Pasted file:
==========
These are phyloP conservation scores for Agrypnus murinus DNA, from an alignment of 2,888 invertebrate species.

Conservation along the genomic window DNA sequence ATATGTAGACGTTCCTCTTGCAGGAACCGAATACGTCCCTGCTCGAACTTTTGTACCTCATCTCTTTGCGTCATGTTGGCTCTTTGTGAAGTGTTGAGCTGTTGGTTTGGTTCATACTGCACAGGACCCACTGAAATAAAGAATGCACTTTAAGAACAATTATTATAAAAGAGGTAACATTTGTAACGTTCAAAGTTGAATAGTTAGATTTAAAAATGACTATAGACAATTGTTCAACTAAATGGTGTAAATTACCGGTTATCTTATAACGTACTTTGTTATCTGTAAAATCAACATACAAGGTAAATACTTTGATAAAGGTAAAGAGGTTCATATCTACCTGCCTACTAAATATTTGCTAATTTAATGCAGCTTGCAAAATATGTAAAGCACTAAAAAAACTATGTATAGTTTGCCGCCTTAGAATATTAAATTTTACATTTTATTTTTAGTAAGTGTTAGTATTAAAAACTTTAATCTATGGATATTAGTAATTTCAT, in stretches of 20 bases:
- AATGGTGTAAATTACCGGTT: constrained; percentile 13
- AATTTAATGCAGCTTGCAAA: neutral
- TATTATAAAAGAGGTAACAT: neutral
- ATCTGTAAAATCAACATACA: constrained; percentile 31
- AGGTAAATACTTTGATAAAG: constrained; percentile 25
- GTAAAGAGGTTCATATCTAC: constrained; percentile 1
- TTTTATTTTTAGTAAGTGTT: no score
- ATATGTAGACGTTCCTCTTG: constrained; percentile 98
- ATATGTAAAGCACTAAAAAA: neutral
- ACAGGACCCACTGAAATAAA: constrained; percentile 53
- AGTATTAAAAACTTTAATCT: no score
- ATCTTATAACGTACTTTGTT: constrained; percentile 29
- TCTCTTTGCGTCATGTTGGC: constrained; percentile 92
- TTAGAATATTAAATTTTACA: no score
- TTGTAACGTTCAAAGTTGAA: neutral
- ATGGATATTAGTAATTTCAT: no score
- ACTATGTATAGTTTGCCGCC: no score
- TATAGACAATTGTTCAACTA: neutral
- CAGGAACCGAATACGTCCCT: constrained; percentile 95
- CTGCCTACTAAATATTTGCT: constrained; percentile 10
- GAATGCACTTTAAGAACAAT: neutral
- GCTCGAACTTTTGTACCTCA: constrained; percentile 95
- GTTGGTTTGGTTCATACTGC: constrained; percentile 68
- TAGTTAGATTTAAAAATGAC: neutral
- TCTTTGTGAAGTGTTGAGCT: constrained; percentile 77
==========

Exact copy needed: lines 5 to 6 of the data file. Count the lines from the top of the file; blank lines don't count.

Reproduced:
- TATTATAAAAGAGGTAACAT: neutral
- ATCTGTAAAATCAACATACA: constrained; percentile 31